The Pixel 3a is the living legacy of Google’s phone lineage

The Pixel 3a and 3a XL were the best smartphones of 2019 — so said we here at Android Police — and they arguably stayed the best of their class in the three years that’s passed since our reviews. Google rather unceremoniously extended its OS support for the phones by a full year to permit them Android 12L and the last security update they are guaranteed to receive is due next month. Some 3a owners will be more than satisfied to go on cruising, but it’s clear for many others that they don’t have much of a future left with a phone officially out of fashion. I think it’s as good a time as any to assess them not just holistically in and of themselves, but as what may be the most significant crease in the legacy of what we call “Google phones.”


Purple-ish-Colored Glasses

As to the physical artifact itself, it’s fair to say I was pretty stoked about the Pixel 3a. I put in a pre-order for a Purple-ish one. Okay, not so stoked about the underwhelming blandness of its intrinsic color scheme — I was aiming for a lilac and got a lily instead.

For the Pixel 3a retrospective.

But I did love the colors the camera put out so much that I went absolutely shutterbug crazy. Twilight and Night Sight photos were easy to shoot because I could keep a petite phone steadier than the stocky LG V40 ThinQ I had used prior and they came out with blazing, eye-catching gradients. More practically, I could take photos wherever and whenever I wanted. My Pixel 3a was responsive enough to go from registering a double-tap on the power button to snapping in barely a moment, even coming off of a heavy load. The hardware kept up with me — something I can’t say for some current premium flagships, let alone others that ran a Snapdragon 670 chipset. Free Google Photos backups, even at just high-quality, were cherished on top. These cumulative effects enabled my point-and-shoot frenzy, and no other phone since has impressed such a lovin’ feeling upon me.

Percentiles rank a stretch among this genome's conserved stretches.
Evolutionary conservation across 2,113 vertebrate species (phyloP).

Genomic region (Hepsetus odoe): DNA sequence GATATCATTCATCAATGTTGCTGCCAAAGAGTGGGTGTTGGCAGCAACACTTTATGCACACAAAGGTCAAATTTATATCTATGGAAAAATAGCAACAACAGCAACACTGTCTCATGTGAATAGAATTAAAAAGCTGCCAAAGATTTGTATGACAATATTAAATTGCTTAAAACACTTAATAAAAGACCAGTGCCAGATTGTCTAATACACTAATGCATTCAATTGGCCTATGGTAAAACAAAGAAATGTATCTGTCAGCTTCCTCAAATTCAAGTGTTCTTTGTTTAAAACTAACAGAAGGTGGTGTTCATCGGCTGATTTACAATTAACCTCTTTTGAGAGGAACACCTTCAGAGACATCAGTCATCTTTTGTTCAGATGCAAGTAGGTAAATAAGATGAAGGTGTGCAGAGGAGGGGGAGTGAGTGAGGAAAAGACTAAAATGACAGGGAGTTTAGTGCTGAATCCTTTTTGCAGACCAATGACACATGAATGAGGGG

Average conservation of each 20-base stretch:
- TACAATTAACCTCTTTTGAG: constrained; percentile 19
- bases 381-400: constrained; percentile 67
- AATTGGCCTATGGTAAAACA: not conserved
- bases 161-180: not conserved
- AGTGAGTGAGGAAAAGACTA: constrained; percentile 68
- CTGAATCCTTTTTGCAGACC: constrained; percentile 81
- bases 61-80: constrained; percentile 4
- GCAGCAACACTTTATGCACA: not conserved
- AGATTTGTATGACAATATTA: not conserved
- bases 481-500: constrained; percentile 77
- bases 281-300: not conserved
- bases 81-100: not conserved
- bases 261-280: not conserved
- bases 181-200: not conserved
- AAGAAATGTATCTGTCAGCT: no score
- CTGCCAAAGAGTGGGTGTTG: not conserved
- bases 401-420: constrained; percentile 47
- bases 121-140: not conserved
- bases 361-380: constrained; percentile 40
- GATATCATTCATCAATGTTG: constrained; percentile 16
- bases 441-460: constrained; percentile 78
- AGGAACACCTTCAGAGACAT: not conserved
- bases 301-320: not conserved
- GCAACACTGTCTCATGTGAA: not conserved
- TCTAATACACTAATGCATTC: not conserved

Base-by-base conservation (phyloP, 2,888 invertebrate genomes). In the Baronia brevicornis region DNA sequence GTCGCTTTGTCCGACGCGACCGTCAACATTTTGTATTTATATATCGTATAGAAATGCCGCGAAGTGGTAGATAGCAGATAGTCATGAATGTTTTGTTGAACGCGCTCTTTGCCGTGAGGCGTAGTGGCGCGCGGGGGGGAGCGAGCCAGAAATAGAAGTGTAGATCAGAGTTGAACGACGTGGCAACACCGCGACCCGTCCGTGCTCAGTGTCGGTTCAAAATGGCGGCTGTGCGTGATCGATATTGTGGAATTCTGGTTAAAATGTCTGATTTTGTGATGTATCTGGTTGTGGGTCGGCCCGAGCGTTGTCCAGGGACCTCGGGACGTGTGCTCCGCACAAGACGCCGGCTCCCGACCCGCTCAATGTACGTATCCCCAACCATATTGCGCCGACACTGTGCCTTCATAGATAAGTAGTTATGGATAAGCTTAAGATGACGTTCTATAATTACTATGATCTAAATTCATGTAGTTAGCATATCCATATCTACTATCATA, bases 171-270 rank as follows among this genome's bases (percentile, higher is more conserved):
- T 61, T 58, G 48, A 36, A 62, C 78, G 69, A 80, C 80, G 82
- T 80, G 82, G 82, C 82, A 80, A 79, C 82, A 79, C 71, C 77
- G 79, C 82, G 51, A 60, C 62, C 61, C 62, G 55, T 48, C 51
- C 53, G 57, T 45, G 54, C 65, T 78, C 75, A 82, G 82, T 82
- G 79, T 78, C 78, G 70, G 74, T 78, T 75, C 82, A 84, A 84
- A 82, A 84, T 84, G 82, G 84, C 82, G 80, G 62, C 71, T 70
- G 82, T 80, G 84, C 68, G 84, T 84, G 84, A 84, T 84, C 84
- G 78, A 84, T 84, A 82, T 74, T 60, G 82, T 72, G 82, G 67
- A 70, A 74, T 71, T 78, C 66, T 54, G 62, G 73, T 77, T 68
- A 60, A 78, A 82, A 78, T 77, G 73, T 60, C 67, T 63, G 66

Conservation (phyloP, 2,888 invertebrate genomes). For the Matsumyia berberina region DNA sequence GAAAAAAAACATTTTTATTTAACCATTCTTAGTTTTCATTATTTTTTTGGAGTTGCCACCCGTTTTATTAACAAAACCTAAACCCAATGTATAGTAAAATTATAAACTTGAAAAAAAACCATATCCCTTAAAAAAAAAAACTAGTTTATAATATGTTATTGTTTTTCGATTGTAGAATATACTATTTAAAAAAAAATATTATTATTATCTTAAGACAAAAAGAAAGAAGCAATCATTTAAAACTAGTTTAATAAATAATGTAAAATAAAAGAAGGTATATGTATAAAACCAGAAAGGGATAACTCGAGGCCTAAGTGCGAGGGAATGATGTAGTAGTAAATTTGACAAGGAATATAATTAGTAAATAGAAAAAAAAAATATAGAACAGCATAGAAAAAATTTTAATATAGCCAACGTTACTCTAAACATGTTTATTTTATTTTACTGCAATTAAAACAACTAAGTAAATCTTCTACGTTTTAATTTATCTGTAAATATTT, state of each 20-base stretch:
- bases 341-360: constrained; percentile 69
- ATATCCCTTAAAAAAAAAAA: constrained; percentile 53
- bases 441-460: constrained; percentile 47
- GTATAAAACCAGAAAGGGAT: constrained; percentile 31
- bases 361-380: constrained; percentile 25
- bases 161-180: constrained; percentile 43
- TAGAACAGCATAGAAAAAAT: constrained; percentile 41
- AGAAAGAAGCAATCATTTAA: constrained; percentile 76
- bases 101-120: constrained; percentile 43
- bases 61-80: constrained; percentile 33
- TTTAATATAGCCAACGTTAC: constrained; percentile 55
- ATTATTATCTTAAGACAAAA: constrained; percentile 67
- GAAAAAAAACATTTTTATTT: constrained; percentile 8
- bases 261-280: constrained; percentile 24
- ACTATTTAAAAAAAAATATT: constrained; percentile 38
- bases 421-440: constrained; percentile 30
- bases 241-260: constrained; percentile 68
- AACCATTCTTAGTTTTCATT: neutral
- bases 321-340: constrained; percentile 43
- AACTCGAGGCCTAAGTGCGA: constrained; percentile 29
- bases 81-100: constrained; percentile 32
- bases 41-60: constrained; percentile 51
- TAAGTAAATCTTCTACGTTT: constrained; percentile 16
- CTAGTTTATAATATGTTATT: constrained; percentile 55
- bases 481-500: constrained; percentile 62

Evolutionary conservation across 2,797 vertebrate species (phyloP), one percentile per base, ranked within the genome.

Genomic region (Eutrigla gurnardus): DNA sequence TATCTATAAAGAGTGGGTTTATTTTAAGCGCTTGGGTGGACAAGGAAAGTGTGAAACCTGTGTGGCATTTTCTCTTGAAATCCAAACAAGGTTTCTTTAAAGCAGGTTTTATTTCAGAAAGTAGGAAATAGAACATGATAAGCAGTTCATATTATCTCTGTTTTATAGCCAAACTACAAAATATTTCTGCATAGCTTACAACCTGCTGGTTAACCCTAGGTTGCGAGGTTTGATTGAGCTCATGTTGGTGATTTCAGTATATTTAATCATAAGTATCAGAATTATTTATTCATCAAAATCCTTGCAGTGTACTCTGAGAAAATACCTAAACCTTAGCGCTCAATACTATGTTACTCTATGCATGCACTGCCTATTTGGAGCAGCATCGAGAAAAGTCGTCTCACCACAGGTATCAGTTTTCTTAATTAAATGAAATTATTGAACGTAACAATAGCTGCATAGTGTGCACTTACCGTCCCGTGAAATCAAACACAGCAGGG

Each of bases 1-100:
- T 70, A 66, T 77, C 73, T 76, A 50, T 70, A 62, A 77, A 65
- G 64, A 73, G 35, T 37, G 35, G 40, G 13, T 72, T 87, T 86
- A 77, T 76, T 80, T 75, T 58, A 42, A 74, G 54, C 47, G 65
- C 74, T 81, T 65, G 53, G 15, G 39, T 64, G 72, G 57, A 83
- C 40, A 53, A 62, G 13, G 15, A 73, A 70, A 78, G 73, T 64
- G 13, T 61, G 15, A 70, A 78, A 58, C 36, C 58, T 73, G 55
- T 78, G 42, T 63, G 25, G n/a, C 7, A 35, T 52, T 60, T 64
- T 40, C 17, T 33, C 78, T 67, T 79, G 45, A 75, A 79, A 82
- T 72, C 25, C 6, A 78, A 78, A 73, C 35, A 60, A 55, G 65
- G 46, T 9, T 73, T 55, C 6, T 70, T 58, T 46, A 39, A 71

Plenty of photos came from plenty of travels, and it was during days in transit that I pushed my daily driver to its limit. Podcasts, music, YouTube streaming, and a heaping spoon of live location data for navigation sapped energy out of what was already a modest power plant. The battery usually hit the half-empty mark after three or four hours of use, so my power bank, and its awkward cabling, came out of my backpack and slide into my pocket. Yet, in spite of the Pixel 3a’s mediocre battery life, I was happy the phone’s raw performance seemed to carry on throughout the rest of the software. The phone managed its 4GB of RAM decently and made sure I got some just-in-time tasks — like spotting unexpected bus stop swaps and pulling up gigabytes of cloud files — done just in time.

And for most of the time I’ve had my Pixel 3a, I can say I was satisfied with it based on just solid performance and its excellent camera. It not only reliably did what I wanted it to do, but it also allowed me to do something like I never could have done before.

Un-Nexus Sensibilities

Google’s software update guarantees have always been inadequate against Apple’s backing of iOS. In the end, like it or not, they were the standard for Android in 2019. The 3a booted on day one with Android 9 and was promised two OS updates, but the extra “1.1” OS upgrades it ended up with actually felt par for the course. After all, the company did extend support windows for some of its phones as far back as the Nexus era. Of course, like the Nexuses, the Pixels retain their status as first-party developer workshorses. These days, though, users don’t have to wait around for an annual version bump to squeeze more out of their phones.